This phenomenon, which originates the foundations of a family, has developed and changed over a thousand years and reached the present day. Although marriage continues at this moment with an established structure, it still continues to change. The main reason for this change is the sociocultural status of societies and the view on marriage.Well, how was marriage applied in history and what were the perspectives?
Let’s take a look together. Some useful information:The word love is said to be rooted in the Persian word ‘ashiqah, a vine. In the old centuries, courtship meant extending the end. Courtship, as we know it in today’s context was not introduced until the 16th century. The wife of Sumer King Su-Sin wrote love letter on a stone, who ruled in Mesopotamia in 2500 BC, which is the first love letter in history.
- Historian found the first marriage certificate in Mesopotamia.
- The reason why honeymoon is called honeymoon is because the relatives who brought only food and honey knew the place of the girls who were kidnapped in Northern Europe.
- Flirting in 1598 meant “to make fun of” while in the following 100-200 years it changed to “call for invite, to court someone”.
- As a symbol of fertility, the Romans would throw crumbled wedding cookies to the bride.
- In Rome, the bride and groom have to eat the same cookie. This tradition is the roots of the modern wedding cake.
- The Assyrians would make the marriage official by covering the bride’s head.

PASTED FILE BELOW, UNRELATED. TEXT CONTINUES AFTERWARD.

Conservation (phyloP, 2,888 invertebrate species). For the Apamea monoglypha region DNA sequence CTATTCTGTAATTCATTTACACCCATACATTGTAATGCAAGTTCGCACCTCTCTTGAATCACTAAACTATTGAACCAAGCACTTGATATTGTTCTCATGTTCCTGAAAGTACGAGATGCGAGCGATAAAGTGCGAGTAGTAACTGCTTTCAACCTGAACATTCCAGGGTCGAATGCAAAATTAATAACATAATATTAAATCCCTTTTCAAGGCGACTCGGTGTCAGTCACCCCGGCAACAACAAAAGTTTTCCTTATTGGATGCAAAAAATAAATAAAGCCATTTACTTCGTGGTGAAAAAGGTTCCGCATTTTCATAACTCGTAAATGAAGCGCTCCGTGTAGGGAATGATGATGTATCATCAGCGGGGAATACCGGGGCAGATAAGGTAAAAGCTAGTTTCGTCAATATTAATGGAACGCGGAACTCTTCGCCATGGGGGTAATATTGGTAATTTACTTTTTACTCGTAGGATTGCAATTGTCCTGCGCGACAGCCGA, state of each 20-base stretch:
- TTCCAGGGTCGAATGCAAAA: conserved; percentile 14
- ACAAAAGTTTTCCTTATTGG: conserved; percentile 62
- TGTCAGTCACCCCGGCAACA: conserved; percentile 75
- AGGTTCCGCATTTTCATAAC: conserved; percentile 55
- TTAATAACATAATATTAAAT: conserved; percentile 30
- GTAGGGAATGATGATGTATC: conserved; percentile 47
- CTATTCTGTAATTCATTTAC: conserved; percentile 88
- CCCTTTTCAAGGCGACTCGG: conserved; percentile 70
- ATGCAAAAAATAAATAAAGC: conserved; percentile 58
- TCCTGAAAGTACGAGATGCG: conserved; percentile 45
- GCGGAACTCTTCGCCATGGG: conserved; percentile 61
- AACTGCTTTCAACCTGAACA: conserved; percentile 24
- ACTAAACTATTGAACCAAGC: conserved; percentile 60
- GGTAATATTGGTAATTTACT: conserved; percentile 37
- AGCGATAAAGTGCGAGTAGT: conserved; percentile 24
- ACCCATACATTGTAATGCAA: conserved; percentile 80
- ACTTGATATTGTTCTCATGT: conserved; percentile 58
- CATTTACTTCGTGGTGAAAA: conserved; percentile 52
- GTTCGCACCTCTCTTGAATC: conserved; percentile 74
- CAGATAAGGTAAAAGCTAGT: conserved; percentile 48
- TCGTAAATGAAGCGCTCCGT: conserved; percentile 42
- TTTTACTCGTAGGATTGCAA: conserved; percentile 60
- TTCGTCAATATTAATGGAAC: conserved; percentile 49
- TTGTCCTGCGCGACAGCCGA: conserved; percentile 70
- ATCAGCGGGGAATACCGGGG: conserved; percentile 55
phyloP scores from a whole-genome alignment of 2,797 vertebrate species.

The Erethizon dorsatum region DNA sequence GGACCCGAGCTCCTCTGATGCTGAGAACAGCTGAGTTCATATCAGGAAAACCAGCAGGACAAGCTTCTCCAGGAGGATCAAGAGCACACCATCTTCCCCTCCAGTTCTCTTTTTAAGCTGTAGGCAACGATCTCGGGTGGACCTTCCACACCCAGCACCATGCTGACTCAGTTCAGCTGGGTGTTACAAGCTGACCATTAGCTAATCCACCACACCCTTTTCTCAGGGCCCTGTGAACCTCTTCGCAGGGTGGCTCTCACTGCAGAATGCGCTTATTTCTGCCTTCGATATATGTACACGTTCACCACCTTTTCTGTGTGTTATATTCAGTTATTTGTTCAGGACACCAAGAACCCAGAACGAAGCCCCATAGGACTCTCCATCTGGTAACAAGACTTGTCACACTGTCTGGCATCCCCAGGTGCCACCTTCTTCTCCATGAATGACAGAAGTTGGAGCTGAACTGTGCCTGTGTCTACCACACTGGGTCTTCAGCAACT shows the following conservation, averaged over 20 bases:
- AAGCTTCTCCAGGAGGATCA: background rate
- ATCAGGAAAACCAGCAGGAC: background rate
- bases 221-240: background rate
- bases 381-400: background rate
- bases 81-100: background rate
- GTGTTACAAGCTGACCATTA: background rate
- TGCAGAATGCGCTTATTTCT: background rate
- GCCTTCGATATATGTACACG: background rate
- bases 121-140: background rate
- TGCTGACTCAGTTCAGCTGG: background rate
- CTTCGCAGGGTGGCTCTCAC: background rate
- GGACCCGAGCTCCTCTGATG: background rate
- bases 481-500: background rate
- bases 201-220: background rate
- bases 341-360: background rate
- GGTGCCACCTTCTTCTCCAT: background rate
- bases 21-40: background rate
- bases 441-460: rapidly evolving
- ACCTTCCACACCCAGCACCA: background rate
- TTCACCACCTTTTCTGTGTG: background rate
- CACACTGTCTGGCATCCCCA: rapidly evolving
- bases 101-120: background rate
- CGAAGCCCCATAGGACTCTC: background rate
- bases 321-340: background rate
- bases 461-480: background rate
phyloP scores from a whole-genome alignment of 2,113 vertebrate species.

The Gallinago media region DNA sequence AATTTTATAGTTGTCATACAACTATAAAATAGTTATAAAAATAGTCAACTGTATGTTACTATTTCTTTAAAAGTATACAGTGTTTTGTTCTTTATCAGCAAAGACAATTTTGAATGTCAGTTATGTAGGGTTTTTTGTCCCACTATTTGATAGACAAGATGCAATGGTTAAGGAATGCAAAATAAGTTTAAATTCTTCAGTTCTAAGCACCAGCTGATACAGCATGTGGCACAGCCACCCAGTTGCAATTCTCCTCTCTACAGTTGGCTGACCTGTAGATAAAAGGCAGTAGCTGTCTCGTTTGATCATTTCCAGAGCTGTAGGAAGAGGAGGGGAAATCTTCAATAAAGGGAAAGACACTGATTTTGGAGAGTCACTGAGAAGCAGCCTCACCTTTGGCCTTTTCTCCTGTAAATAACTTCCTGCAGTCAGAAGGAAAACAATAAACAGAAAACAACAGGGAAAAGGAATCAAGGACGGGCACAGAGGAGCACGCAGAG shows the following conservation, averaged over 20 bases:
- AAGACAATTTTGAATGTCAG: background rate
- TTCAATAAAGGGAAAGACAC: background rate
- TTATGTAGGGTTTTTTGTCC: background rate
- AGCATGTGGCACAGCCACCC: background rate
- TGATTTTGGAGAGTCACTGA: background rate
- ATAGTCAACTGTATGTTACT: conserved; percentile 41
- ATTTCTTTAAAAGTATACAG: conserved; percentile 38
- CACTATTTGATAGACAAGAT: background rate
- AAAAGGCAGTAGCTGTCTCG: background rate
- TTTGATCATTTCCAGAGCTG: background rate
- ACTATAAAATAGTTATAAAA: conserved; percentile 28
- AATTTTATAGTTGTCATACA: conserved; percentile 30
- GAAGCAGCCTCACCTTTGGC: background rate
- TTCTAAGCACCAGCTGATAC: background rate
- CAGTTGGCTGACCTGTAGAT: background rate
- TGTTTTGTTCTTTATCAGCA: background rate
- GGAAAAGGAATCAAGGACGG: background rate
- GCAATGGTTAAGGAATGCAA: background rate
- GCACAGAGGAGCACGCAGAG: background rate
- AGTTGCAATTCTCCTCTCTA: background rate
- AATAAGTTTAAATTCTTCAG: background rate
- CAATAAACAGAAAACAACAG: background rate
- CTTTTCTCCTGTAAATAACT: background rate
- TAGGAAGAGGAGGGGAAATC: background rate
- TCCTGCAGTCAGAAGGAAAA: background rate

The Greeks claimed that there was a vein in the ring finger on the left hand. This vein was a love vein and that it would go all way up to the heart. However, nowadays it is proved that there is no such vein that is special to the ring finger. Societies perceived and practiced the tradition of marriage in many different ways by. Here are the understandings of marriage in some societies:
China: Chinese marriage did not regulated by love, but entirely by families. Their families used to take preparations on this occasion. In every society families would constantly encourage young people to marry.
Ancient Egypt: In ancient Egypt Endogamy is the process the practiced. The Pharaohs would marry their sisters because of the throne. Because the marriages were conducted in this manner, it had also reflected on to the public. Divorce was rare and female dominance was visible according to other societies.
Ancient Greece: In ancient Greece love would start after marriage. The groom would buy presents for his mother-in-law and the father of the bride would prepare the dowry.
Sumerian’s: There were many laws and rules in the marriage of Sumerian’s. Whilst the father and mother had equal rights on the children they did not have equal rights amongst each other. If the wife had cheated on her husband she could be sentenced to death or she could not have children he could divorce her. Apart from these, in many nations and religions marriage has been understood, applied and considered sacred in different forms.